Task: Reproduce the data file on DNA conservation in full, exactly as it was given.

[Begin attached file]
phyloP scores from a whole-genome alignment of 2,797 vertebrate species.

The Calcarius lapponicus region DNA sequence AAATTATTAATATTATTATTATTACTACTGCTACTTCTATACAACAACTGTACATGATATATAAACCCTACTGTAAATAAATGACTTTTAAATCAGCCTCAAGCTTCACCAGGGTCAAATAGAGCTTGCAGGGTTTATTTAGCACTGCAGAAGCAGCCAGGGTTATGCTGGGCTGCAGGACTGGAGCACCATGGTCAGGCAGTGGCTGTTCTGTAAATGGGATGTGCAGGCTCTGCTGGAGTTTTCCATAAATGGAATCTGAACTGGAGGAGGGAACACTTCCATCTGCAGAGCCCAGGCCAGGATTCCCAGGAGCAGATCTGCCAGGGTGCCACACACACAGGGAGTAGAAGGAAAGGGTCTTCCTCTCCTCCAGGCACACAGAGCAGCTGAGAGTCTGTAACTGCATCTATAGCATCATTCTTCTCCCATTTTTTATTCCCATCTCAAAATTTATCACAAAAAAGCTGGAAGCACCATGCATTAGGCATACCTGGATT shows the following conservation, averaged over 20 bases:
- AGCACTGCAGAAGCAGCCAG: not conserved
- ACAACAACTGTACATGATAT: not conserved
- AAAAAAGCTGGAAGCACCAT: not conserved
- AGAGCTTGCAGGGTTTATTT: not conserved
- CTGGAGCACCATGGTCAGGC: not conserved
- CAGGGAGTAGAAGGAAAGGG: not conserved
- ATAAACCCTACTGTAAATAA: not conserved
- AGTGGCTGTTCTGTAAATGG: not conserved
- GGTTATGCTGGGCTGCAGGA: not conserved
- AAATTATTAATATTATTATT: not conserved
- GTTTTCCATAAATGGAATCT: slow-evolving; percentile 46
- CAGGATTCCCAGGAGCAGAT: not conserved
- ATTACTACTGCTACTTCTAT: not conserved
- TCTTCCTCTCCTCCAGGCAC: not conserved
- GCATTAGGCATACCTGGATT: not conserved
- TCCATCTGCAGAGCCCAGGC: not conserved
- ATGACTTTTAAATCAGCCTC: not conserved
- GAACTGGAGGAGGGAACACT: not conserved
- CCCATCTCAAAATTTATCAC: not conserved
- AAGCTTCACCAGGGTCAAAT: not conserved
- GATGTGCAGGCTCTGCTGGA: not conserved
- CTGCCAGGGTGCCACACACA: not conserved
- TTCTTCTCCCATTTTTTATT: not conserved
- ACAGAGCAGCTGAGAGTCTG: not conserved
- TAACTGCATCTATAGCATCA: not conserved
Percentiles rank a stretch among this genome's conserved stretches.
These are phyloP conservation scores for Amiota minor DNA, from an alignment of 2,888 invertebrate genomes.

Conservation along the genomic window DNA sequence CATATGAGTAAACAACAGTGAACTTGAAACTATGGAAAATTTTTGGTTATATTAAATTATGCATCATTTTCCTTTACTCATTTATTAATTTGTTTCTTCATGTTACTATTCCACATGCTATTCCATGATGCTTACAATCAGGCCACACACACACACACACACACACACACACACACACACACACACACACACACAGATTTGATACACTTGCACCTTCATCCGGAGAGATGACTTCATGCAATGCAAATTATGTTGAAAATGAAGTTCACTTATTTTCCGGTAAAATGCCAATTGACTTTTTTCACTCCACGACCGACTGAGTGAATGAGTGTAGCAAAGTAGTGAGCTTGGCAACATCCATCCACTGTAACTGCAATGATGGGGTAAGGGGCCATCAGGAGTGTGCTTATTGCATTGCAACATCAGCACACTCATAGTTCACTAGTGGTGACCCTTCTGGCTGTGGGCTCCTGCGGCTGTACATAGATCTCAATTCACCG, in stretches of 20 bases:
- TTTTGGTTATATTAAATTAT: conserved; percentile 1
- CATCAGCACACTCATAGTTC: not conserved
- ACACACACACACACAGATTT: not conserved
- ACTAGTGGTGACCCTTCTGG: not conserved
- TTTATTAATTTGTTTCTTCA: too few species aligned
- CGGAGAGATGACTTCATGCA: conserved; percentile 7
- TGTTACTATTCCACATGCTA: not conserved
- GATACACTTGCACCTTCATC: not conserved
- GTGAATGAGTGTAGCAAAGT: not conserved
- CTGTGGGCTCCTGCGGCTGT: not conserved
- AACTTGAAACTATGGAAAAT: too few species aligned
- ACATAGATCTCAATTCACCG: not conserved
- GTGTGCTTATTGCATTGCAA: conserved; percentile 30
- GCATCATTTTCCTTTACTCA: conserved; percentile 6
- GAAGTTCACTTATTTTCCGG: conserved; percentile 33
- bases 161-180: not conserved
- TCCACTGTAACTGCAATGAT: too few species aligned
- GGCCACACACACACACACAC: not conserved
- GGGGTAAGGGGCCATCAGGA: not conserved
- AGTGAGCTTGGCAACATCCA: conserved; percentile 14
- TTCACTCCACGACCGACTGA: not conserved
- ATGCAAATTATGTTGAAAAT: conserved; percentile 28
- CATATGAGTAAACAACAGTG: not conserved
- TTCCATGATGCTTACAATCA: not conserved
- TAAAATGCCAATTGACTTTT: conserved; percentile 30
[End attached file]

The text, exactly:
phyloP scores from a whole-genome alignment of 2,797 vertebrate species.

The Calcarius lapponicus region DNA sequence AAATTATTAATATTATTATTATTACTACTGCTACTTCTATACAACAACTGTACATGATATATAAACCCTACTGTAAATAAATGACTTTTAAATCAGCCTCAAGCTTCACCAGGGTCAAATAGAGCTTGCAGGGTTTATTTAGCACTGCAGAAGCAGCCAGGGTTATGCTGGGCTGCAGGACTGGAGCACCATGGTCAGGCAGTGGCTGTTCTGTAAATGGGATGTGCAGGCTCTGCTGGAGTTTTCCATAAATGGAATCTGAACTGGAGGAGGGAACACTTCCATCTGCAGAGCCCAGGCCAGGATTCCCAGGAGCAGATCTGCCAGGGTGCCACACACACAGGGAGTAGAAGGAAAGGGTCTTCCTCTCCTCCAGGCACACAGAGCAGCTGAGAGTCTGTAACTGCATCTATAGCATCATTCTTCTCCCATTTTTTATTCCCATCTCAAAATTTATCACAAAAAAGCTGGAAGCACCATGCATTAGGCATACCTGGATT shows the following conservation, averaged over 20 bases:
- AGCACTGCAGAAGCAGCCAG: not conserved
- ACAACAACTGTACATGATAT: not conserved
- AAAAAAGCTGGAAGCACCAT: not conserved
- AGAGCTTGCAGGGTTTATTT: not conserved
- CTGGAGCACCATGGTCAGGC: not conserved
- CAGGGAGTAGAAGGAAAGGG: not conserved
- ATAAACCCTACTGTAAATAA: not conserved
- AGTGGCTGTTCTGTAAATGG: not conserved
- GGTTATGCTGGGCTGCAGGA: not conserved
- AAATTATTAATATTATTATT: not conserved
- GTTTTCCATAAATGGAATCT: slow-evolving; percentile 46
- CAGGATTCCCAGGAGCAGAT: not conserved
- ATTACTACTGCTACTTCTAT: not conserved
- TCTTCCTCTCCTCCAGGCAC: not conserved
- GCATTAGGCATACCTGGATT: not conserved
- TCCATCTGCAGAGCCCAGGC: not conserved
- ATGACTTTTAAATCAGCCTC: not conserved
- GAACTGGAGGAGGGAACACT: not conserved
- CCCATCTCAAAATTTATCAC: not conserved
- AAGCTTCACCAGGGTCAAAT: not conserved
- GATGTGCAGGCTCTGCTGGA: not conserved
- CTGCCAGGGTGCCACACACA: not conserved
- TTCTTCTCCCATTTTTTATT: not conserved
- ACAGAGCAGCTGAGAGTCTG: not conserved
- TAACTGCATCTATAGCATCA: not conserved
Percentiles rank a stretch among this genome's conserved stretches.
These are phyloP conservation scores for Amiota minor DNA, from an alignment of 2,888 invertebrate genomes.

Conservation along the genomic window DNA sequence CATATGAGTAAACAACAGTGAACTTGAAACTATGGAAAATTTTTGGTTATATTAAATTATGCATCATTTTCCTTTACTCATTTATTAATTTGTTTCTTCATGTTACTATTCCACATGCTATTCCATGATGCTTACAATCAGGCCACACACACACACACACACACACACACACACACACACACACACACACACACAGATTTGATACACTTGCACCTTCATCCGGAGAGATGACTTCATGCAATGCAAATTATGTTGAAAATGAAGTTCACTTATTTTCCGGTAAAATGCCAATTGACTTTTTTCACTCCACGACCGACTGAGTGAATGAGTGTAGCAAAGTAGTGAGCTTGGCAACATCCATCCACTGTAACTGCAATGATGGGGTAAGGGGCCATCAGGAGTGTGCTTATTGCATTGCAACATCAGCACACTCATAGTTCACTAGTGGTGACCCTTCTGGCTGTGGGCTCCTGCGGCTGTACATAGATCTCAATTCACCG, in stretches of 20 bases:
- TTTTGGTTATATTAAATTAT: conserved; percentile 1
- CATCAGCACACTCATAGTTC: not conserved
- ACACACACACACACAGATTT: not conserved
- ACTAGTGGTGACCCTTCTGG: not conserved
- TTTATTAATTTGTTTCTTCA: too few species aligned
- CGGAGAGATGACTTCATGCA: conserved; percentile 7
- TGTTACTATTCCACATGCTA: not conserved
- GATACACTTGCACCTTCATC: not conserved
- GTGAATGAGTGTAGCAAAGT: not conserved
- CTGTGGGCTCCTGCGGCTGT: not conserved
- AACTTGAAACTATGGAAAAT: too few species aligned
- ACATAGATCTCAATTCACCG: not conserved
- GTGTGCTTATTGCATTGCAA: conserved; percentile 30
- GCATCATTTTCCTTTACTCA: conserved; percentile 6
- GAAGTTCACTTATTTTCCGG: conserved; percentile 33
- bases 161-180: not conserved
- TCCACTGTAACTGCAATGAT: too few species aligned
- GGCCACACACACACACACAC: not conserved
- GGGGTAAGGGGCCATCAGGA: not conserved
- AGTGAGCTTGGCAACATCCA: conserved; percentile 14
- TTCACTCCACGACCGACTGA: not conserved
- ATGCAAATTATGTTGAAAAT: conserved; percentile 28
- CATATGAGTAAACAACAGTG: not conserved
- TTCCATGATGCTTACAATCA: not conserved
- TAAAATGCCAATTGACTTTT: conserved; percentile 30